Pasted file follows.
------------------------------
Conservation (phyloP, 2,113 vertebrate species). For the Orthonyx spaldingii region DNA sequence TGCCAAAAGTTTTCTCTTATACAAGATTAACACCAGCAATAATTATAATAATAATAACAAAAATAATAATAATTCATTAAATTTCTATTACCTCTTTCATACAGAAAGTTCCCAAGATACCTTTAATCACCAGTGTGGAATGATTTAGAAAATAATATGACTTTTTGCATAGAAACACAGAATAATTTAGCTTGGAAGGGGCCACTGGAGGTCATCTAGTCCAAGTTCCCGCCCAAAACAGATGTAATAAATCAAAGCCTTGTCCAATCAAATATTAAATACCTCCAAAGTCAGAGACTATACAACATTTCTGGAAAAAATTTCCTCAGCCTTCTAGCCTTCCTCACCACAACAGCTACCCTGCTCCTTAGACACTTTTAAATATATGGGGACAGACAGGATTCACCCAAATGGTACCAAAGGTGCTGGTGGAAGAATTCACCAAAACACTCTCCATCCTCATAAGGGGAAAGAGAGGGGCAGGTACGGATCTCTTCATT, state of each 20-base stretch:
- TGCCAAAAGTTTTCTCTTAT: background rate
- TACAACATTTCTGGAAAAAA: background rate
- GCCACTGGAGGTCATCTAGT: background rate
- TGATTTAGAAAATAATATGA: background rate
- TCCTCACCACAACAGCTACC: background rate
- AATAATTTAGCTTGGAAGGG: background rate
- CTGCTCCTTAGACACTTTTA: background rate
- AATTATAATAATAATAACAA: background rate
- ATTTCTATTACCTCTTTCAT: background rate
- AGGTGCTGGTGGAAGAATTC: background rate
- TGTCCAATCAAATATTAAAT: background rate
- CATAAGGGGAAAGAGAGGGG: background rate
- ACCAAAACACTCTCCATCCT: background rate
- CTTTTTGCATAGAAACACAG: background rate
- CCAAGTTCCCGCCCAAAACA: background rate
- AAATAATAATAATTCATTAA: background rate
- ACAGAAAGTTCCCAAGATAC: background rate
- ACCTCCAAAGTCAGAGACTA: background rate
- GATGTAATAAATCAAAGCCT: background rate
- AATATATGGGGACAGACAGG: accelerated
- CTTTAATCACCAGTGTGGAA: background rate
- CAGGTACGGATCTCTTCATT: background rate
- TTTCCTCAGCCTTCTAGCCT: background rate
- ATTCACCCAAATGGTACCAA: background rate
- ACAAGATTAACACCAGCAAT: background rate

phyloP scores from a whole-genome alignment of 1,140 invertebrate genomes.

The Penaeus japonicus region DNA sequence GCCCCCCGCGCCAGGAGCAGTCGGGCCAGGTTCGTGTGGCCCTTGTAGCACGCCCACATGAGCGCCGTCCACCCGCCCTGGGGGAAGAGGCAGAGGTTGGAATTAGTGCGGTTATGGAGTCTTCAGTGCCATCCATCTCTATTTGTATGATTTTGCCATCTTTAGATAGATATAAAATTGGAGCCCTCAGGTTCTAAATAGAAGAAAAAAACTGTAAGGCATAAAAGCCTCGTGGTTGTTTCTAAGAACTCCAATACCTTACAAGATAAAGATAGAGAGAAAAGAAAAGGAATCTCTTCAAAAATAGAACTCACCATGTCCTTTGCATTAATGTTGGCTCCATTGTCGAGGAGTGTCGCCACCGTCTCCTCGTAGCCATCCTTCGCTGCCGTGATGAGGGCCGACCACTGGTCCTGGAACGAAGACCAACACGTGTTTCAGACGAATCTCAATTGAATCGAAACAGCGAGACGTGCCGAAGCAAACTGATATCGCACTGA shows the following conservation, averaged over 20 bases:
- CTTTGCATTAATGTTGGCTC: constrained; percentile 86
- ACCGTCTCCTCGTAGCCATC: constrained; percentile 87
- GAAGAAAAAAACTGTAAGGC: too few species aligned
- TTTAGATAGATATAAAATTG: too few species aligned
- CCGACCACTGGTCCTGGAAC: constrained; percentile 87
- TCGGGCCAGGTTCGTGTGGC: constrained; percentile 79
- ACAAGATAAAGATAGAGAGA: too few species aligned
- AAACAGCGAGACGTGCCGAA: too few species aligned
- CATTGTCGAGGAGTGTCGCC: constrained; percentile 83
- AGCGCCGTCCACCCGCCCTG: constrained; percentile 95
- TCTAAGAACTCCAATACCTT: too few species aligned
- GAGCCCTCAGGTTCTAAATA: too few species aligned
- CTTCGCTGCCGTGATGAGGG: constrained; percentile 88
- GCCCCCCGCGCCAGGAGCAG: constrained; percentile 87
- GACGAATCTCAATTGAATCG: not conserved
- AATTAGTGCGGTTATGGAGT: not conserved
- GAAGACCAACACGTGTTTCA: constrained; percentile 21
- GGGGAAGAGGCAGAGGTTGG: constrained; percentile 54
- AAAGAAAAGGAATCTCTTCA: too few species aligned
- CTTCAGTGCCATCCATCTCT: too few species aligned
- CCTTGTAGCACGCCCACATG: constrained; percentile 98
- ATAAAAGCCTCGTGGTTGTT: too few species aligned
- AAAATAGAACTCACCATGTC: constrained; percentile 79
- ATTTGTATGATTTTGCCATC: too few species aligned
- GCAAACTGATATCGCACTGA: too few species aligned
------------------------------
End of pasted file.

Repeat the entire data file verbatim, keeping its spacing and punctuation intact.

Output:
Conservation (phyloP, 2,113 vertebrate species). For the Orthonyx spaldingii region DNA sequence TGCCAAAAGTTTTCTCTTATACAAGATTAACACCAGCAATAATTATAATAATAATAACAAAAATAATAATAATTCATTAAATTTCTATTACCTCTTTCATACAGAAAGTTCCCAAGATACCTTTAATCACCAGTGTGGAATGATTTAGAAAATAATATGACTTTTTGCATAGAAACACAGAATAATTTAGCTTGGAAGGGGCCACTGGAGGTCATCTAGTCCAAGTTCCCGCCCAAAACAGATGTAATAAATCAAAGCCTTGTCCAATCAAATATTAAATACCTCCAAAGTCAGAGACTATACAACATTTCTGGAAAAAATTTCCTCAGCCTTCTAGCCTTCCTCACCACAACAGCTACCCTGCTCCTTAGACACTTTTAAATATATGGGGACAGACAGGATTCACCCAAATGGTACCAAAGGTGCTGGTGGAAGAATTCACCAAAACACTCTCCATCCTCATAAGGGGAAAGAGAGGGGCAGGTACGGATCTCTTCATT, state of each 20-base stretch:
- TGCCAAAAGTTTTCTCTTAT: background rate
- TACAACATTTCTGGAAAAAA: background rate
- GCCACTGGAGGTCATCTAGT: background rate
- TGATTTAGAAAATAATATGA: background rate
- TCCTCACCACAACAGCTACC: background rate
- AATAATTTAGCTTGGAAGGG: background rate
- CTGCTCCTTAGACACTTTTA: background rate
- AATTATAATAATAATAACAA: background rate
- ATTTCTATTACCTCTTTCAT: background rate
- AGGTGCTGGTGGAAGAATTC: background rate
- TGTCCAATCAAATATTAAAT: background rate
- CATAAGGGGAAAGAGAGGGG: background rate
- ACCAAAACACTCTCCATCCT: background rate
- CTTTTTGCATAGAAACACAG: background rate
- CCAAGTTCCCGCCCAAAACA: background rate
- AAATAATAATAATTCATTAA: background rate
- ACAGAAAGTTCCCAAGATAC: background rate
- ACCTCCAAAGTCAGAGACTA: background rate
- GATGTAATAAATCAAAGCCT: background rate
- AATATATGGGGACAGACAGG: accelerated
- CTTTAATCACCAGTGTGGAA: background rate
- CAGGTACGGATCTCTTCATT: background rate
- TTTCCTCAGCCTTCTAGCCT: background rate
- ATTCACCCAAATGGTACCAA: background rate
- ACAAGATTAACACCAGCAAT: background rate

phyloP scores from a whole-genome alignment of 1,140 invertebrate genomes.

The Penaeus japonicus region DNA sequence GCCCCCCGCGCCAGGAGCAGTCGGGCCAGGTTCGTGTGGCCCTTGTAGCACGCCCACATGAGCGCCGTCCACCCGCCCTGGGGGAAGAGGCAGAGGTTGGAATTAGTGCGGTTATGGAGTCTTCAGTGCCATCCATCTCTATTTGTATGATTTTGCCATCTTTAGATAGATATAAAATTGGAGCCCTCAGGTTCTAAATAGAAGAAAAAAACTGTAAGGCATAAAAGCCTCGTGGTTGTTTCTAAGAACTCCAATACCTTACAAGATAAAGATAGAGAGAAAAGAAAAGGAATCTCTTCAAAAATAGAACTCACCATGTCCTTTGCATTAATGTTGGCTCCATTGTCGAGGAGTGTCGCCACCGTCTCCTCGTAGCCATCCTTCGCTGCCGTGATGAGGGCCGACCACTGGTCCTGGAACGAAGACCAACACGTGTTTCAGACGAATCTCAATTGAATCGAAACAGCGAGACGTGCCGAAGCAAACTGATATCGCACTGA shows the following conservation, averaged over 20 bases:
- CTTTGCATTAATGTTGGCTC: constrained; percentile 86
- ACCGTCTCCTCGTAGCCATC: constrained; percentile 87
- GAAGAAAAAAACTGTAAGGC: too few species aligned
- TTTAGATAGATATAAAATTG: too few species aligned
- CCGACCACTGGTCCTGGAAC: constrained; percentile 87
- TCGGGCCAGGTTCGTGTGGC: constrained; percentile 79
- ACAAGATAAAGATAGAGAGA: too few species aligned
- AAACAGCGAGACGTGCCGAA: too few species aligned
- CATTGTCGAGGAGTGTCGCC: constrained; percentile 83
- AGCGCCGTCCACCCGCCCTG: constrained; percentile 95
- TCTAAGAACTCCAATACCTT: too few species aligned
- GAGCCCTCAGGTTCTAAATA: too few species aligned
- CTTCGCTGCCGTGATGAGGG: constrained; percentile 88
- GCCCCCCGCGCCAGGAGCAG: constrained; percentile 87
- GACGAATCTCAATTGAATCG: not conserved
- AATTAGTGCGGTTATGGAGT: not conserved
- GAAGACCAACACGTGTTTCA: constrained; percentile 21
- GGGGAAGAGGCAGAGGTTGG: constrained; percentile 54
- AAAGAAAAGGAATCTCTTCA: too few species aligned
- CTTCAGTGCCATCCATCTCT: too few species aligned
- CCTTGTAGCACGCCCACATG: constrained; percentile 98
- ATAAAAGCCTCGTGGTTGTT: too few species aligned
- AAAATAGAACTCACCATGTC: constrained; percentile 79
- ATTTGTATGATTTTGCCATC: too few species aligned
- GCAAACTGATATCGCACTGA: too few species aligned